With regard to the intended purpose of end-use the licenses have been issued for, one can say the following: there were 37 different kind of export licences approved in January 2020, with a total number of 100 licences:

  • 39 times the end-use of the dual-use product was defined as “information security”;
  • 6 times the good was destined for the “chemical industry”;
  • 6 times the good was destined for the “civil aviation”;
  • 6 times the good was destined for the “uranium enrichment”.

Image 1.2 contains a chart with all of the by the Dutch government approved licences of the month of January 2020, the ranking is based on intended end use, of the dual use goods.

Image 1.2:  Chart; overview of number of approved licences for dual use goods; ranking based on intended end use of the goods (January 2020); data based on monthly reporting of exports of dual-use goods of Dutch government.[5]

Afbeelding met object Automatisch gegenereerde beschrijving


February 2020

In February 2020 the Dutch government approved 111 licenses[6] for dual-use goods, with a total value of EUR 390,144,786.91. The average value of a dual-use good was in the month of February 2020: EUR 3,514,817.90. The most expensive license was for dual use “information security equipment and software”. The approved license had a value of EUR 60,000,000.00 and was destined for an information security-related end use, in Russia.

The top three of destinations[7] / countries[8] the Dutch export-licenses were intended for in February 2020, were

  1. Saudi Arabia, with 10 by the Dutch government approved licenses,
  2. China, with 7 licenses, and
  3. Russia, with 7 licenses.

Image 1.3 contains a map of the world. The countries where the licences were destined for, are made blue. The darker the colour blue in Image 1.3, the more approved licences the country had in February 2020.

Image 1.3:    Map of the world; overview of number of approved Dutch licences for dual use goods; destinations / countries (February 2020); data based on monthly reporting of exports of dual-use goods of Dutch government.[9]

Afbeelding met man, berg Automatisch gegenereerde beschrijving

With regard to the kind of products / goods the licenses have been issued for, one can say the following: there were 26 different kind of export licences approved in February 2020, with a total number of 111 licences, hence:

  • 37 out of the 111 licenses where for “Information security equipment and software”;
  • 19 out of the 111 licenses where for “Information security equipment”;
  • 12 out of the 111 licenses where for “Information security software”;
  • 8 out of out of the 111 licenses where for “Information security equipment, software and technology”.

With regard to the intended purpose of end-use the licenses have been issued for, one can say the following: there were 25 different kind of export licences approved in February 2020, with a total number of 111 licences:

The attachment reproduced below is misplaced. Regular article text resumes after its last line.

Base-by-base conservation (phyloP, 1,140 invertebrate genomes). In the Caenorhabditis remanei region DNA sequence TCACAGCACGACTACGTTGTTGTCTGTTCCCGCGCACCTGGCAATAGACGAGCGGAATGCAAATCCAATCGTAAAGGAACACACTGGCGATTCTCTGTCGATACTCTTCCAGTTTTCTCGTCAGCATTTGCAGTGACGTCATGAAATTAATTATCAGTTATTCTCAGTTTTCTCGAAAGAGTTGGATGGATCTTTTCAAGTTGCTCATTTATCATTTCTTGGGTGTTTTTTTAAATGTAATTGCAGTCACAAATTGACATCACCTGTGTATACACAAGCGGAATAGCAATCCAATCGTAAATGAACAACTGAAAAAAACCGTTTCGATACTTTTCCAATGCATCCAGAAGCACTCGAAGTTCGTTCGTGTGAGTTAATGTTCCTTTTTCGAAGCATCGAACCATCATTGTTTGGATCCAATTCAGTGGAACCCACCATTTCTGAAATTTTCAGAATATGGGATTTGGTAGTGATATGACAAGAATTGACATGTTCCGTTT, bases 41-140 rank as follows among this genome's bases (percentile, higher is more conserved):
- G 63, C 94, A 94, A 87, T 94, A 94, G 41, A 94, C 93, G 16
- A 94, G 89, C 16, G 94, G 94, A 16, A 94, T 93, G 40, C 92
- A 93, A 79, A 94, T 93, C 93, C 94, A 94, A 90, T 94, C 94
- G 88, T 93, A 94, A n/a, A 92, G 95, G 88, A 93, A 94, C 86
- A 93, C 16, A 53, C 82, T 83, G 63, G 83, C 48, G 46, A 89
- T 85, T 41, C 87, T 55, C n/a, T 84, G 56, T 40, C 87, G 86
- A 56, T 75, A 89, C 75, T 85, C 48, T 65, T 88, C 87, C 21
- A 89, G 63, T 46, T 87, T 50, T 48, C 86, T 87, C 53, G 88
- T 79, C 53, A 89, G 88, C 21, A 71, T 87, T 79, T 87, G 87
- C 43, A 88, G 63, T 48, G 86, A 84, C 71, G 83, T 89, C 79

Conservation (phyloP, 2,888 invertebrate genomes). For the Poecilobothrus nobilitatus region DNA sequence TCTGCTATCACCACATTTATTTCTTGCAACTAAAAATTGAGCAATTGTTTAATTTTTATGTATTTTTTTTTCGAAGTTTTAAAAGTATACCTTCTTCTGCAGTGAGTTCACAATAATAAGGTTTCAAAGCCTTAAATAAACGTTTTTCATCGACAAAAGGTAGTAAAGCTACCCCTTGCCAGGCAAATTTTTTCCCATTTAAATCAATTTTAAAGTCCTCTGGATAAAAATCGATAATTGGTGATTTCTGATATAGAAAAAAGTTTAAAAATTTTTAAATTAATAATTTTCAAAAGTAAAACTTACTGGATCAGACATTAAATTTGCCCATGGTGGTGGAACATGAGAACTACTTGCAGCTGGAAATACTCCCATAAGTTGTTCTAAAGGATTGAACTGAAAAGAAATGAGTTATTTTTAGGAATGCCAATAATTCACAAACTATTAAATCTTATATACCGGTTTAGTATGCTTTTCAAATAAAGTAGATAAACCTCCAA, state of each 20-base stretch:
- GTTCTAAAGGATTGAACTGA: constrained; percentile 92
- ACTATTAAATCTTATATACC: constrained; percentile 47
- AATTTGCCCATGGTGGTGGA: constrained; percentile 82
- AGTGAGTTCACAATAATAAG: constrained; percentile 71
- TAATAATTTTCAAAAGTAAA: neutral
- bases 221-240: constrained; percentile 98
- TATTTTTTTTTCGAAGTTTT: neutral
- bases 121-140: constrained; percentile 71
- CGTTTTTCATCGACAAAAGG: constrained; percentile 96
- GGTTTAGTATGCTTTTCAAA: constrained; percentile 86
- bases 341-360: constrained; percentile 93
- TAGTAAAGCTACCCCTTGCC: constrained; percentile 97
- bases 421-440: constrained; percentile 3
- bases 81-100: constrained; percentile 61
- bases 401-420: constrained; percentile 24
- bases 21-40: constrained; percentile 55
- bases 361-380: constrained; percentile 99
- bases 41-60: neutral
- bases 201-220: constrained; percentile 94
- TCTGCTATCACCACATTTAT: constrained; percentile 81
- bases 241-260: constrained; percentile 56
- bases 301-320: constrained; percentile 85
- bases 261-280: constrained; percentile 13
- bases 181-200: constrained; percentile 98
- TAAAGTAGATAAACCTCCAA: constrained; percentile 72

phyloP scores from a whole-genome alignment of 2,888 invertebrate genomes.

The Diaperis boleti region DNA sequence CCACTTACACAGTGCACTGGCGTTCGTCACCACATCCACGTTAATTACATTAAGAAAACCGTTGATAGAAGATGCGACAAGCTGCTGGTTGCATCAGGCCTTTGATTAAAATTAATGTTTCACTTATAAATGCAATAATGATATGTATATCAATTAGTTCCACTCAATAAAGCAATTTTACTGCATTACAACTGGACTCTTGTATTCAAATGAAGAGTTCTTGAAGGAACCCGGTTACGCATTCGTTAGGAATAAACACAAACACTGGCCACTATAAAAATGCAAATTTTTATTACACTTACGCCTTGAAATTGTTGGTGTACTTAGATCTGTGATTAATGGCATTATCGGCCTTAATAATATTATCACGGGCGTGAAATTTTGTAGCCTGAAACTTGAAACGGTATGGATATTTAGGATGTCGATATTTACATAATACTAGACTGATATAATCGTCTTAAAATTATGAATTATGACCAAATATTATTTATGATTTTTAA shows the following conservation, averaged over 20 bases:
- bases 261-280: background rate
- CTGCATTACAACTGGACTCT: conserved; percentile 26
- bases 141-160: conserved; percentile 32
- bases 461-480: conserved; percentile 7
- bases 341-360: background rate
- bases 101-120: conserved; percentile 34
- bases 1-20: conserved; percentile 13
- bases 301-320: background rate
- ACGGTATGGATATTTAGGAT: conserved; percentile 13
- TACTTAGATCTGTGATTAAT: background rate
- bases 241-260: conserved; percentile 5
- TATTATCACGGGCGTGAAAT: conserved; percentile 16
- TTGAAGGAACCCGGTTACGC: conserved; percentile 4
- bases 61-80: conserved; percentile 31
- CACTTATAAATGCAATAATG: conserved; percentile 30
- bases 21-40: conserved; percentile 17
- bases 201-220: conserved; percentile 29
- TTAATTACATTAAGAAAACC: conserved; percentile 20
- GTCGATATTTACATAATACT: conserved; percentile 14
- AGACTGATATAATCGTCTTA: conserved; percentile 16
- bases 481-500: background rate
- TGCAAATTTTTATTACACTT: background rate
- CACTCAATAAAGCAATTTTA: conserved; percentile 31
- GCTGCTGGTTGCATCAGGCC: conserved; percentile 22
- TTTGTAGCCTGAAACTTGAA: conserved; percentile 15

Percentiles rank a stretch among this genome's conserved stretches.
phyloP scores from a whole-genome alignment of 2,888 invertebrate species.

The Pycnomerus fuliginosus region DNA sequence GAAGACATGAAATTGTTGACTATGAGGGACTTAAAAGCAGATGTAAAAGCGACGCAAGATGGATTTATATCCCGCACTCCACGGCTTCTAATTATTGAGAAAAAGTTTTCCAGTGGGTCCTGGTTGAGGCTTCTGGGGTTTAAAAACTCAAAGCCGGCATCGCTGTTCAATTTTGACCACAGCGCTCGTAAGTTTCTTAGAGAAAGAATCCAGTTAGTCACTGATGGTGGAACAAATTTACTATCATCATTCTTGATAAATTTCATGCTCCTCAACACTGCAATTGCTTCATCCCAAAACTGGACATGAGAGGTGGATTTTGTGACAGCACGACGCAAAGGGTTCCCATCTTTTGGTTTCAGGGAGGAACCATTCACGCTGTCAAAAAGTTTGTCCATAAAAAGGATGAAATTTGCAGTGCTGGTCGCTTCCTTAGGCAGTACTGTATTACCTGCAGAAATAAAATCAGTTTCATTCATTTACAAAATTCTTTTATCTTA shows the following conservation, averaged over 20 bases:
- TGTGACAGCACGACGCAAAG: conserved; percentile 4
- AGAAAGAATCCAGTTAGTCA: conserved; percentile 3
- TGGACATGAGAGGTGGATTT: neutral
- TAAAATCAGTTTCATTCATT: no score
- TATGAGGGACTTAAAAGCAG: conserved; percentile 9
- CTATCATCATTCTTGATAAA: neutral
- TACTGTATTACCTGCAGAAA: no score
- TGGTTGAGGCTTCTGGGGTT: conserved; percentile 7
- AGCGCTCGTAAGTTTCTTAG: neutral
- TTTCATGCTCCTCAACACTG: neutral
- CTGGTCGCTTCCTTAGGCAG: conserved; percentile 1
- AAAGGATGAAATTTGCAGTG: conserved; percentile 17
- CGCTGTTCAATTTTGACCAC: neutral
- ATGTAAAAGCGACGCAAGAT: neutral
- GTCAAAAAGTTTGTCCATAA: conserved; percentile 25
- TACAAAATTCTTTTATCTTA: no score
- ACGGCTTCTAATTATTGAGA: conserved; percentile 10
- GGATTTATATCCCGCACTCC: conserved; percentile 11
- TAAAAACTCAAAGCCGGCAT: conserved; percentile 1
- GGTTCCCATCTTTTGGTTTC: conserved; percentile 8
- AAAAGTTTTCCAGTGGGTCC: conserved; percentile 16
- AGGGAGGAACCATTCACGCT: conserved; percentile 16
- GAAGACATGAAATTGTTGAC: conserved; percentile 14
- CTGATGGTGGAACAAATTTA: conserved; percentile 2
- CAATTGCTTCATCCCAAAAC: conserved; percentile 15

• 80 times the end-use of the dual-use product was defined as “information security”;
  • 2 times the good was destined for the “chemical industry”;
  • 2 times the good was destined for the “pharmaceutical industry”;
  • 2 times the good was destined for the “hydrographic and geographical measurements”.

Image 1.4 contains a chart with all of the by the Dutch government approved licences of the month of February 2020, the ranking is based on intended end use, of the dual use goods.

Image 1.4:    Chart; overview of number of approved licences for dual use goods; ranking based on intended end use of the goods (February 2020); data based on monthly reporting of exports of dual-use goods of Dutch government.[10]

Afbeelding met schermafbeelding Automatisch gegenereerde beschrijving

[1] This list also contains combined licences, for multiple countries.

[2] A dual use licence can also be granted an a temporary / transfer base, meaning that a dual use good passes through country A, temporary stays there, and then continues to country B, for its final destination. For example: on the 28th of January 2020, the Dutch government approved a license for an image intensifier tube. The dual use good was destined for Spain, but passed through Israel. For the ranking of the countries, each country received a separate point.

[3] For the ranking of countries for which the most dual use licences were approved in a month, countries who were part of a combined licence, where valued separately. For example: the above-mentioned licence for “uranium hexafluoride” was for four different countries: Canada, Japan, the United States and South Korea. For the ranking of the countries, each country received a separate point.

[4] https://www.rijksoverheid.nl/documenten/rapporten/2016/10/01/overzicht-dual-use-vergunningen, accessed 21 March 2020.

[5] https://www.rijksoverheid.nl/documenten/rapporten/2016/10/01/overzicht-dual-use-vergunningen, accessed 21 March 2020.

[6] This list also contains combined licences, for multiple countries.

[7] A dual use licence can also be granted an a temporary / transfer base, meaning that a dual use good passes through country A, temporary stays there, and then continues to country B, for its final destination. For example: on the 19th of February 2020, the Dutch government approved a license for “secure computer equipment”. The dual use good was destined for Azerbaijan, but passed through Switzerland. For the ranking of the countries, each country received a separate point.

[8] For the ranking of countries for which the most dual use licences were approved in a month, countries who were part of a combined licence, where valued separately. For example: on the 26th of February 2020, the Dutch government approved a license for “information security software”. This software was destined for: China, Hong Kong, Macau and Taiwan. For the ranking of the countries, each country received a separate point.

[9] https://www.rijksoverheid.nl/documenten/rapporten/2016/10/01/overzicht-dual-use-vergunningen, accessed 21 March 2020.

[10] https://www.rijksoverheid.nl/documenten/rapporten/2016/10/01/overzicht-dual-use-vergunningen, accessed 21 March 2020.